Victory, though, has nothing else. And I really don’t think you can beat Muhammad Ali just by wearing the same colour of trunks as him. Being like Harley-Davidson (“Hey, we’re American, too. We’re also from the Upper Midwest. We also make nothing but V-twin cruisers and tourers.”) while still not actually being Harley-Davidson just doesn’t cut it.
I mean, if I ask myself, “What is a Victory rider?” I struggle to come up with a clear answer. That is to say, I struggle to come up with a unique idea of a person. Think about it: If I say that my friend will be arriving on a Victory Gunner, what sort of person are you expecting to show up? Male or female? Young or old? Race? Economic status? And are these attributes any different from those you would apply to the rider of any other cruiser?
Because the Notting Hill Carnival crowd is such a vast, untapped market…
Almost. I’m clinging to the fact that Victory is planning to produce an electric motorcycle this year. So, I won’t sign the death certificate just yet.
And to that end, Victory should be working extra hard to establish its own legacy, its own solid identity.
In fairness, there are already some scraps of such a thing. A very subtle string that runs through Victory’s advertising is its obsession with the modern American West. By and large, Victory chooses desert landscapes for its promo shots. The exception to this is when it chooses Las Vegas as a backdrop. Without really saying as much, or indeed adequately embracing what it means to say such a thing, Victory seems to be keen to sell itself as the bike of choice for Nevadans.
But, you know, OK, fine. There are concepts within that which you can use in developing a real sense of what Victory is. Not just open road nonsense, but practicality and the tolerant nonchalance of true libertarianism.
Though, if you’re really going to embrace the Nevada mindset you’re going to need to develop an adventure bike tout de suite. Which leads to the discussion of what Victory should be doing in addition to or, perhaps, instead of cruisers. Again, Victory simply doesn’t have what it takes to lock horns directly with Harley-Davidson. Meanwhile, there is a huge, gaping hole in terms of American offerings of other bikes.
An adventure bike would make a whole lot of sense. Firstly, because Victory has the pedigree. Its parent company is Polaris, which makes some of the best offroad vehicles in the world. Secondly, it seems to me that unlike with sport tourers or supersports, there is an easy transition for the bulk of American riders (although Victory seems to offer better products in Europe, I’m assuming the United States remains the market it cares most about).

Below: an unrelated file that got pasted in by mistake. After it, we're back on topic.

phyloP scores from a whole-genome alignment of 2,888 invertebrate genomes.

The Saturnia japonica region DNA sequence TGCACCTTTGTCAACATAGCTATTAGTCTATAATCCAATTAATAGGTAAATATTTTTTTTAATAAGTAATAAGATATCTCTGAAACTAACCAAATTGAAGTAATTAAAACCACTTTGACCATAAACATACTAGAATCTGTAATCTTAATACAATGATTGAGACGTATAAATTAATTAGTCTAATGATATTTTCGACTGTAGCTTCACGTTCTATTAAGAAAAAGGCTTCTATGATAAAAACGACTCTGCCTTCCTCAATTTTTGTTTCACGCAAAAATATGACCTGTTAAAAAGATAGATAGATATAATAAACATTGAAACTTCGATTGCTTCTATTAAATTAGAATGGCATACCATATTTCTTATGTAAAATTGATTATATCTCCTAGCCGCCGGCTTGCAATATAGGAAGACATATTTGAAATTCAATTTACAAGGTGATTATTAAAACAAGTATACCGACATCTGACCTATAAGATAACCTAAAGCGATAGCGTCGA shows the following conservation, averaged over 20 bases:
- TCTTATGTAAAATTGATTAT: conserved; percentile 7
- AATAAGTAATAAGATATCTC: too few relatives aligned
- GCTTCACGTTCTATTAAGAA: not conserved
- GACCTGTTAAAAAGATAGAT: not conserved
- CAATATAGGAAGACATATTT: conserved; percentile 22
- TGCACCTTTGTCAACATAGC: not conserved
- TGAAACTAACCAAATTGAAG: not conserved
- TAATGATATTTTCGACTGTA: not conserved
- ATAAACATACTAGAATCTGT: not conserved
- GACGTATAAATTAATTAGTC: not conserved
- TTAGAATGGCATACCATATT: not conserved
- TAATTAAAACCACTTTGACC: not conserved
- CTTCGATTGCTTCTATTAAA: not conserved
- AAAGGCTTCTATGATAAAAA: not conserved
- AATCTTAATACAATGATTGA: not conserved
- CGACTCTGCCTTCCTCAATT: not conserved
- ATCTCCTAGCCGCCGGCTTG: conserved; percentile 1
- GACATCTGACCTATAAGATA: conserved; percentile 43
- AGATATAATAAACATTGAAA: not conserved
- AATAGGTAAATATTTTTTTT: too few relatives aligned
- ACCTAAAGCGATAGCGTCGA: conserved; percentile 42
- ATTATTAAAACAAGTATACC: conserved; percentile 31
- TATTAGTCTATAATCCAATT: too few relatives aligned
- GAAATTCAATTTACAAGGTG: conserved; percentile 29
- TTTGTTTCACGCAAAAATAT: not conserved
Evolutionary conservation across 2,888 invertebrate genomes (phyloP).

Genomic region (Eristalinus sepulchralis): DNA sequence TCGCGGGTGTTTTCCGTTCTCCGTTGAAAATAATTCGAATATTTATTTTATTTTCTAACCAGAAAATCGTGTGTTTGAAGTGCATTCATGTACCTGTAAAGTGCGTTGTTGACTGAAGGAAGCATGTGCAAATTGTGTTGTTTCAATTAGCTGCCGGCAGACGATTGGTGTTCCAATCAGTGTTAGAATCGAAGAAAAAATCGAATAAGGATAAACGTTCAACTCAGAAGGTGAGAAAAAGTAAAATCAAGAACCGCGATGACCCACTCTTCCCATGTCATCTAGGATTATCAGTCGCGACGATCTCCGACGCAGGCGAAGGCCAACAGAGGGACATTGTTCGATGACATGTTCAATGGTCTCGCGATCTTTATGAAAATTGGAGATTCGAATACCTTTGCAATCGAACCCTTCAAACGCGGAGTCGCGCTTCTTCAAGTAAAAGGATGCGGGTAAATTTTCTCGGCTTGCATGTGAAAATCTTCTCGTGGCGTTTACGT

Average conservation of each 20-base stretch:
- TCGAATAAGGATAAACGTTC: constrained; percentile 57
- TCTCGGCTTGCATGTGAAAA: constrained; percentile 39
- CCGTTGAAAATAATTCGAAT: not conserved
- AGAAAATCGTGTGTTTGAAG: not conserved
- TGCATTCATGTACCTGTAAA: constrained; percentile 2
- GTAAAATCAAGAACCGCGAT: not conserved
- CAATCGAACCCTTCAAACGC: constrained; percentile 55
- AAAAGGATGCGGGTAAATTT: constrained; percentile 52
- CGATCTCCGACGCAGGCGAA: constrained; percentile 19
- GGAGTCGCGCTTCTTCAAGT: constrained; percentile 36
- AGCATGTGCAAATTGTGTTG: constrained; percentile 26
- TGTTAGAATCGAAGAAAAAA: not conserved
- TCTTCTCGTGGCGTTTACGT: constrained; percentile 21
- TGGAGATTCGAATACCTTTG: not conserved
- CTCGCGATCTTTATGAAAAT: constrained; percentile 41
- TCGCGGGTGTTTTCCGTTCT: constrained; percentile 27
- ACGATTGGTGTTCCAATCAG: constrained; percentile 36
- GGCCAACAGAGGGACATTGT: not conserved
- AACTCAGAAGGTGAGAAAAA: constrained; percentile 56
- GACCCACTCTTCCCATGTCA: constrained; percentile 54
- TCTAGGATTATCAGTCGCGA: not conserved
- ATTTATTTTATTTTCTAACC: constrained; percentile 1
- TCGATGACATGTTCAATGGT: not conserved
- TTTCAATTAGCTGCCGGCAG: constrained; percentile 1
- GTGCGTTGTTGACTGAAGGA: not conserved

Most adventure bikes are twin-engined, offering a somewhat similar experience to cruisers, along with the same sort of roomy ergonomics. Check the owners’ forums of various adventure bikes and you’ll find that a surprising number of the forum members are former or current cruiser riders. And it’s a style of bike that fits with the American psyche: the image of explorers and pioneers.
To that end, I’m not sure I’d listen too intently to those people who think Victory should be producing stuff that rivals something like the Honda CB500X in price and displacement. The profit margin is too narrow and the demand for lower-middleweight bikes isn’t terribly high in Western markets (unless you’re talking about 600cc supersports, and even there interest has been in dramatic decline over the past several years). Victory needs to deliver a bike that can serve as an entry point to the brand, yes, but that doesn’t necessarily need to come in the form of some cheap bike that would be better suited to Indonesia than Indiana.
Whatever Victory does, I think it needs to drop its blind love for everything the Ness family does. I respect custom builders, but it is the very nature of a custom builder to be niche, to only appeal to a certain style and taste. That’s part of what a custom build is: a bike that is keyed to very specific tastes –– the tastes of one, rather than 1,000.
I’d like to see Victory taking inspiration from the Vision and putting it into other models. It doesn’t have to be space age for the sake of being space age, but why not offer something that someone else isn’t already doing better than you?
I feel that Victory can turn itself around, but that will require a whole new level of thinking and some fearless leadership. Time will tell if Victory has those things. If it doesn’t, I fear it’s doomed to disappear in the wake of Indian’s success.